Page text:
just released a new tool in the battle against diabetic ulcers, the SurroSense RX monitor. The design has been in the works for quite some time, but apparently the kinks have now been worked out and the new design is more user friendly.
Here’s how the sensor works, in a nutshell: You put a wireless insert in your shoe (the sensor comes in size 5-13 for men and size 6-12) called a shoe-pod, and it collects data about where you’re putting pressure on your feet.
Once that data has been collected, it’s sent to a watch included in the system over a wireless ANT + connection. Alerts show up on the watch when, for example, you’re putting too much pressure on your heels (which can lead to foot numbness) so you can see your Houston podiatrist and discuss options to prevent further problems.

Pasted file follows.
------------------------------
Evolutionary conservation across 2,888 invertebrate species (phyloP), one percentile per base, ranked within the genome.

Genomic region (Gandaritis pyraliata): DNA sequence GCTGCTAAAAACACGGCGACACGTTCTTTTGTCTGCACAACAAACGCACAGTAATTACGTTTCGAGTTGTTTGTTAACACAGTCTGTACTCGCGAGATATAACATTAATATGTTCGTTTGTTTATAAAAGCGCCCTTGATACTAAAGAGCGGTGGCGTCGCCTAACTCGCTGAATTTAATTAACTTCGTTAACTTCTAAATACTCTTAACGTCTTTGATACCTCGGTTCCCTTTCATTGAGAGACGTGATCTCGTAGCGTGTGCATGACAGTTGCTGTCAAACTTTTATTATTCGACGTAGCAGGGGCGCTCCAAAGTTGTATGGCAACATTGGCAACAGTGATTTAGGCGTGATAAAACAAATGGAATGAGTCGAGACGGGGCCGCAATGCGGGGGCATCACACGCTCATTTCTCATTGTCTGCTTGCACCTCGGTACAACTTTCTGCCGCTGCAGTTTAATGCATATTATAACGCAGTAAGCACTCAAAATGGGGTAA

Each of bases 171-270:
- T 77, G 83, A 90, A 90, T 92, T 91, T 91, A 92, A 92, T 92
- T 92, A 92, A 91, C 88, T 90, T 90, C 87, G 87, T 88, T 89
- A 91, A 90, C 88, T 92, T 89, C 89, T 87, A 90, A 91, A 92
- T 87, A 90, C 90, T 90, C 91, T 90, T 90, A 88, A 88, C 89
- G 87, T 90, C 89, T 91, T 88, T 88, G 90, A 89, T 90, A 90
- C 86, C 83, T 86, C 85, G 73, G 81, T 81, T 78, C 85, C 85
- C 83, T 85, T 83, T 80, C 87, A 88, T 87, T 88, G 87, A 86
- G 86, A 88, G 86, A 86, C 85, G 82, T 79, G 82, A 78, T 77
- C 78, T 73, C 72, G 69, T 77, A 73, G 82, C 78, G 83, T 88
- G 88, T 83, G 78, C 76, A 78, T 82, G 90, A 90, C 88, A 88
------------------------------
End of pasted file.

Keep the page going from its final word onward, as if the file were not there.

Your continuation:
The system also comes with downloads for smart phones, which give you access to an online tracking portal. The phone apps only track your data over time, but never give alerts, since the system manufacturers think people ignore updates from their phones more than alerts coming from a watch.
The whole system will retail for $695; shoe-pods last for a year to a year-and-a-half, and can then be replaced for about $325 (apparently, costs are expected to go down soon, which is good, since for now, insurance won’t pay for the system.)
I’m all for any tool that can help my diabetic patients maintain their foot health, but I’m also not about to tell everyone that they need to shell out a ton of money for a monitoring system. If you have diabetes, you can perform your own daily foot checks and schedule regular appointments with your podiatrist. Of course, I’m not discounting the importance of assistive tools, but I believe that you and I working together are the best preventative tool we have.
If you have diabetes in Houston, schedule an appointment with Dr. Andrew Schneider to establish a baseline picture of your foot health. At your appointment, we’ll discuss the best way to maintain your foot health in between visits.